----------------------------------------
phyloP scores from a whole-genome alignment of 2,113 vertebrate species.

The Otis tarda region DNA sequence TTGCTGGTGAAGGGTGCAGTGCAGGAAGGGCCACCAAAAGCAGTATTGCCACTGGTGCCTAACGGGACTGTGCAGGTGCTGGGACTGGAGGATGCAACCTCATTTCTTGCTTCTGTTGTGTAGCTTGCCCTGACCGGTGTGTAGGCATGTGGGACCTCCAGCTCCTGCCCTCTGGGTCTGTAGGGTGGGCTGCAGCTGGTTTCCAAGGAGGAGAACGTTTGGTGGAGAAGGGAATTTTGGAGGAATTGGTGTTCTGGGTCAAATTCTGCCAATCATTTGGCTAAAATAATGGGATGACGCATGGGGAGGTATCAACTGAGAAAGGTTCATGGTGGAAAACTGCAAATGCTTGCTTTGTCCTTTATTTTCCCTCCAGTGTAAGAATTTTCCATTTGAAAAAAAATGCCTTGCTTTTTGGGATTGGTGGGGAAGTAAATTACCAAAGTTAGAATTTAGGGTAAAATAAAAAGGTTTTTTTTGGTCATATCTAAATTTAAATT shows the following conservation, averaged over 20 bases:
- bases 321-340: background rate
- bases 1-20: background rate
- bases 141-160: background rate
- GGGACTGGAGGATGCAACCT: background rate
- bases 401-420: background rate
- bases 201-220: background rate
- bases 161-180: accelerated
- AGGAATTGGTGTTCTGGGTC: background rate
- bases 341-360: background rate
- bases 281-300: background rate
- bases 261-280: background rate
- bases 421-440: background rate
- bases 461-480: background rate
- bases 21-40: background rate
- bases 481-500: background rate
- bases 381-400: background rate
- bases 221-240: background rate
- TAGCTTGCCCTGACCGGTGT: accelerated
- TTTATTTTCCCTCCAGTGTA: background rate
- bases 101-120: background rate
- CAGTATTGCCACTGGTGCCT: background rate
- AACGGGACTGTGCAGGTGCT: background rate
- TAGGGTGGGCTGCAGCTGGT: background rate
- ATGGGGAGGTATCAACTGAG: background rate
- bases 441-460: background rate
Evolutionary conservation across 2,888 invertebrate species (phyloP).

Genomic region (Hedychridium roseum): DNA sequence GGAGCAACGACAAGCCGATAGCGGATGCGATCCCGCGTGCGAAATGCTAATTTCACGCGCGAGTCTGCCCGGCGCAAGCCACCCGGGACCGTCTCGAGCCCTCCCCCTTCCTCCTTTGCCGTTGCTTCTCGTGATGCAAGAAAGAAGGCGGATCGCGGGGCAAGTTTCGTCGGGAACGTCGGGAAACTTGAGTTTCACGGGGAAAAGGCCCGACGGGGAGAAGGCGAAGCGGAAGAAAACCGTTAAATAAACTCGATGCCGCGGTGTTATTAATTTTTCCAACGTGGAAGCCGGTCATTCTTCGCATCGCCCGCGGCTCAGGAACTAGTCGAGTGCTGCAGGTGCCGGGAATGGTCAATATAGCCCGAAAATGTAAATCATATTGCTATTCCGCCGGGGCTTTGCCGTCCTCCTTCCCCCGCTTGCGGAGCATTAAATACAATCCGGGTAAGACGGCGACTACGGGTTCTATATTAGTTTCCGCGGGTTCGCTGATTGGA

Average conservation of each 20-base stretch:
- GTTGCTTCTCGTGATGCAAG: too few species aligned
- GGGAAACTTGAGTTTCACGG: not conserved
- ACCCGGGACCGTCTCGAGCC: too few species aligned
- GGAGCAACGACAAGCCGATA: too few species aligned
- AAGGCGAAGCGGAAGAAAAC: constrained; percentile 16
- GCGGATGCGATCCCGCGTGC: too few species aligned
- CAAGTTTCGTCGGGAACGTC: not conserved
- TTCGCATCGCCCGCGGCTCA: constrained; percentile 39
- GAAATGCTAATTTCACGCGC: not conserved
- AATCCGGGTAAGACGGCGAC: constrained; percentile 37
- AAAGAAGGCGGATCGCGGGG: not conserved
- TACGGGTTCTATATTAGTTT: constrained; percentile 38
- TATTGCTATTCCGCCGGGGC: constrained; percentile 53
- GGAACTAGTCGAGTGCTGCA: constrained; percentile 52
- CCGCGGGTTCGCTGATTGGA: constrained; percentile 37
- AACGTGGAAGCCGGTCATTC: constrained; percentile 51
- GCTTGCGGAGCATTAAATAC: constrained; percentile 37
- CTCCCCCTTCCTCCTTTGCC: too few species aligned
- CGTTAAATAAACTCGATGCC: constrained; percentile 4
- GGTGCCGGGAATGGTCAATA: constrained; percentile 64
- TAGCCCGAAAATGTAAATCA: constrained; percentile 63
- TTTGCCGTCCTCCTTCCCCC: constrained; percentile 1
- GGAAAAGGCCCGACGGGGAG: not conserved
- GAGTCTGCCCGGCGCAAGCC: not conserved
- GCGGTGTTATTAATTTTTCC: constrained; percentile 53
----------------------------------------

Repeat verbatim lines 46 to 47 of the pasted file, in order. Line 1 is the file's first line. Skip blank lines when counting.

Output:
- AACGTGGAAGCCGGTCATTC: constrained; percentile 51
- GCTTGCGGAGCATTAAATAC: constrained; percentile 37